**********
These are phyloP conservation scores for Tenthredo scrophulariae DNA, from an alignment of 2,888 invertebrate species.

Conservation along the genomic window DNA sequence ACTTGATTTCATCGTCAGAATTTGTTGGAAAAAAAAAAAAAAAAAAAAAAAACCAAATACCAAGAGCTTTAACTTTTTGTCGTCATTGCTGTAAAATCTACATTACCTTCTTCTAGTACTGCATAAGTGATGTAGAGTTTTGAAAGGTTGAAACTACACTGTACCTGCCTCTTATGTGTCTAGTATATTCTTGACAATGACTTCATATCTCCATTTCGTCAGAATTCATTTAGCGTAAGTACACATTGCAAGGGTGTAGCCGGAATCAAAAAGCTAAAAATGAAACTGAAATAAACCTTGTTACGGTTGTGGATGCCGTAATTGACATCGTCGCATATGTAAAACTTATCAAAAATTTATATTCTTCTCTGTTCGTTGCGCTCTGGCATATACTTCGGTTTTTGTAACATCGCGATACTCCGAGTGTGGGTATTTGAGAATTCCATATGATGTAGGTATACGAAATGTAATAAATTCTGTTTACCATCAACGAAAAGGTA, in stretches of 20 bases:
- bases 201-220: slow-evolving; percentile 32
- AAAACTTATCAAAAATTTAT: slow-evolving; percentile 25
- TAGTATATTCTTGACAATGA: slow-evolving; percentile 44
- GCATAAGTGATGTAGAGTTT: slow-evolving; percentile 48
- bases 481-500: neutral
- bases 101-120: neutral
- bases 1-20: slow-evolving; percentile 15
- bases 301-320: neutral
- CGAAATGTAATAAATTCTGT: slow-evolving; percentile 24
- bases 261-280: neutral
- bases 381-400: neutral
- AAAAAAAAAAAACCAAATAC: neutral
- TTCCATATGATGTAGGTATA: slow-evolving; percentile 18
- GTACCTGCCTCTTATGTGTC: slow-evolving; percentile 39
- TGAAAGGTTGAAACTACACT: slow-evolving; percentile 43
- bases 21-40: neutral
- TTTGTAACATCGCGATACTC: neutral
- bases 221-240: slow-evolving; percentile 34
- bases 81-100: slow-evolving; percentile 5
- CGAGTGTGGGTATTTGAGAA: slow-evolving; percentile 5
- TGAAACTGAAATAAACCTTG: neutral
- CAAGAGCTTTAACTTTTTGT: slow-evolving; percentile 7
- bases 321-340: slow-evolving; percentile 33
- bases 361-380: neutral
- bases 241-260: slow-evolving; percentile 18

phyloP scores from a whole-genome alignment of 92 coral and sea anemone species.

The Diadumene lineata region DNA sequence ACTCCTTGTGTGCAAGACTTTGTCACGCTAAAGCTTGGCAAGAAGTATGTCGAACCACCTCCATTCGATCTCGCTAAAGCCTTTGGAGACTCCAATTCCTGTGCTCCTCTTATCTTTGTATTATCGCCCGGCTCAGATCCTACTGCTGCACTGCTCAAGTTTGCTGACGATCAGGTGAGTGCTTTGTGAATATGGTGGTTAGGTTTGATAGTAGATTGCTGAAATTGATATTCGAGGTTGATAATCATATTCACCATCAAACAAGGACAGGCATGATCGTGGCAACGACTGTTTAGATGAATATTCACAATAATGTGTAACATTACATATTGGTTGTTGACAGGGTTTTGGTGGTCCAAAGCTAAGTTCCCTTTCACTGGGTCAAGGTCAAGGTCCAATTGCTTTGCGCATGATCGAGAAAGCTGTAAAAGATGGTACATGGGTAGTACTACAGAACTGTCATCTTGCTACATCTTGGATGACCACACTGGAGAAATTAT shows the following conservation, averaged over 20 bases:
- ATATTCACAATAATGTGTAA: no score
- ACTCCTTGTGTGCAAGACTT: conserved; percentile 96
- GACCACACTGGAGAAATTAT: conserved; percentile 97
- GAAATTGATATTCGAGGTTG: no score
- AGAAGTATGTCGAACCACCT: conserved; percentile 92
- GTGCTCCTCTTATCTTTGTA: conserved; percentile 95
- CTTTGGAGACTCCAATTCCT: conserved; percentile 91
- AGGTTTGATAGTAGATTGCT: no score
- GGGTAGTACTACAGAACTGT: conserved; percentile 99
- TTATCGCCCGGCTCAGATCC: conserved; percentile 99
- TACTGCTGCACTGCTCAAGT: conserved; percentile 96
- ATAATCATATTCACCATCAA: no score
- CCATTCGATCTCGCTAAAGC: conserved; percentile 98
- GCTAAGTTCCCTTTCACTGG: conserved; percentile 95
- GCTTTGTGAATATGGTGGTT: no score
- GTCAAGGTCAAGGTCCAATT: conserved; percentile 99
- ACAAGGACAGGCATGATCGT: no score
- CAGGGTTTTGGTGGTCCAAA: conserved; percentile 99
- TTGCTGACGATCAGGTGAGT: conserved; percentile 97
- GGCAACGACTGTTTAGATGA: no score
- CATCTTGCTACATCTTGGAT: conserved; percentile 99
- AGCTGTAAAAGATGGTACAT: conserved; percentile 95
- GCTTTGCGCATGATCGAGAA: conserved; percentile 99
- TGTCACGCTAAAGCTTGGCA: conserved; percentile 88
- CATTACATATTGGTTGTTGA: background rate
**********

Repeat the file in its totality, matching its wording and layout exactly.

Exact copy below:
These are phyloP conservation scores for Tenthredo scrophulariae DNA, from an alignment of 2,888 invertebrate species.

Conservation along the genomic window DNA sequence ACTTGATTTCATCGTCAGAATTTGTTGGAAAAAAAAAAAAAAAAAAAAAAAACCAAATACCAAGAGCTTTAACTTTTTGTCGTCATTGCTGTAAAATCTACATTACCTTCTTCTAGTACTGCATAAGTGATGTAGAGTTTTGAAAGGTTGAAACTACACTGTACCTGCCTCTTATGTGTCTAGTATATTCTTGACAATGACTTCATATCTCCATTTCGTCAGAATTCATTTAGCGTAAGTACACATTGCAAGGGTGTAGCCGGAATCAAAAAGCTAAAAATGAAACTGAAATAAACCTTGTTACGGTTGTGGATGCCGTAATTGACATCGTCGCATATGTAAAACTTATCAAAAATTTATATTCTTCTCTGTTCGTTGCGCTCTGGCATATACTTCGGTTTTTGTAACATCGCGATACTCCGAGTGTGGGTATTTGAGAATTCCATATGATGTAGGTATACGAAATGTAATAAATTCTGTTTACCATCAACGAAAAGGTA, in stretches of 20 bases:
- bases 201-220: slow-evolving; percentile 32
- AAAACTTATCAAAAATTTAT: slow-evolving; percentile 25
- TAGTATATTCTTGACAATGA: slow-evolving; percentile 44
- GCATAAGTGATGTAGAGTTT: slow-evolving; percentile 48
- bases 481-500: neutral
- bases 101-120: neutral
- bases 1-20: slow-evolving; percentile 15
- bases 301-320: neutral
- CGAAATGTAATAAATTCTGT: slow-evolving; percentile 24
- bases 261-280: neutral
- bases 381-400: neutral
- AAAAAAAAAAAACCAAATAC: neutral
- TTCCATATGATGTAGGTATA: slow-evolving; percentile 18
- GTACCTGCCTCTTATGTGTC: slow-evolving; percentile 39
- TGAAAGGTTGAAACTACACT: slow-evolving; percentile 43
- bases 21-40: neutral
- TTTGTAACATCGCGATACTC: neutral
- bases 221-240: slow-evolving; percentile 34
- bases 81-100: slow-evolving; percentile 5
- CGAGTGTGGGTATTTGAGAA: slow-evolving; percentile 5
- TGAAACTGAAATAAACCTTG: neutral
- CAAGAGCTTTAACTTTTTGT: slow-evolving; percentile 7
- bases 321-340: slow-evolving; percentile 33
- bases 361-380: neutral
- bases 241-260: slow-evolving; percentile 18

phyloP scores from a whole-genome alignment of 92 coral and sea anemone species.

The Diadumene lineata region DNA sequence ACTCCTTGTGTGCAAGACTTTGTCACGCTAAAGCTTGGCAAGAAGTATGTCGAACCACCTCCATTCGATCTCGCTAAAGCCTTTGGAGACTCCAATTCCTGTGCTCCTCTTATCTTTGTATTATCGCCCGGCTCAGATCCTACTGCTGCACTGCTCAAGTTTGCTGACGATCAGGTGAGTGCTTTGTGAATATGGTGGTTAGGTTTGATAGTAGATTGCTGAAATTGATATTCGAGGTTGATAATCATATTCACCATCAAACAAGGACAGGCATGATCGTGGCAACGACTGTTTAGATGAATATTCACAATAATGTGTAACATTACATATTGGTTGTTGACAGGGTTTTGGTGGTCCAAAGCTAAGTTCCCTTTCACTGGGTCAAGGTCAAGGTCCAATTGCTTTGCGCATGATCGAGAAAGCTGTAAAAGATGGTACATGGGTAGTACTACAGAACTGTCATCTTGCTACATCTTGGATGACCACACTGGAGAAATTAT shows the following conservation, averaged over 20 bases:
- ATATTCACAATAATGTGTAA: no score
- ACTCCTTGTGTGCAAGACTT: conserved; percentile 96
- GACCACACTGGAGAAATTAT: conserved; percentile 97
- GAAATTGATATTCGAGGTTG: no score
- AGAAGTATGTCGAACCACCT: conserved; percentile 92
- GTGCTCCTCTTATCTTTGTA: conserved; percentile 95
- CTTTGGAGACTCCAATTCCT: conserved; percentile 91
- AGGTTTGATAGTAGATTGCT: no score
- GGGTAGTACTACAGAACTGT: conserved; percentile 99
- TTATCGCCCGGCTCAGATCC: conserved; percentile 99
- TACTGCTGCACTGCTCAAGT: conserved; percentile 96
- ATAATCATATTCACCATCAA: no score
- CCATTCGATCTCGCTAAAGC: conserved; percentile 98
- GCTAAGTTCCCTTTCACTGG: conserved; percentile 95
- GCTTTGTGAATATGGTGGTT: no score
- GTCAAGGTCAAGGTCCAATT: conserved; percentile 99
- ACAAGGACAGGCATGATCGT: no score
- CAGGGTTTTGGTGGTCCAAA: conserved; percentile 99
- TTGCTGACGATCAGGTGAGT: conserved; percentile 97
- GGCAACGACTGTTTAGATGA: no score
- CATCTTGCTACATCTTGGAT: conserved; percentile 99
- AGCTGTAAAAGATGGTACAT: conserved; percentile 95
- GCTTTGCGCATGATCGAGAA: conserved; percentile 99
- TGTCACGCTAAAGCTTGGCA: conserved; percentile 88
- CATTACATATTGGTTGTTGA: background rate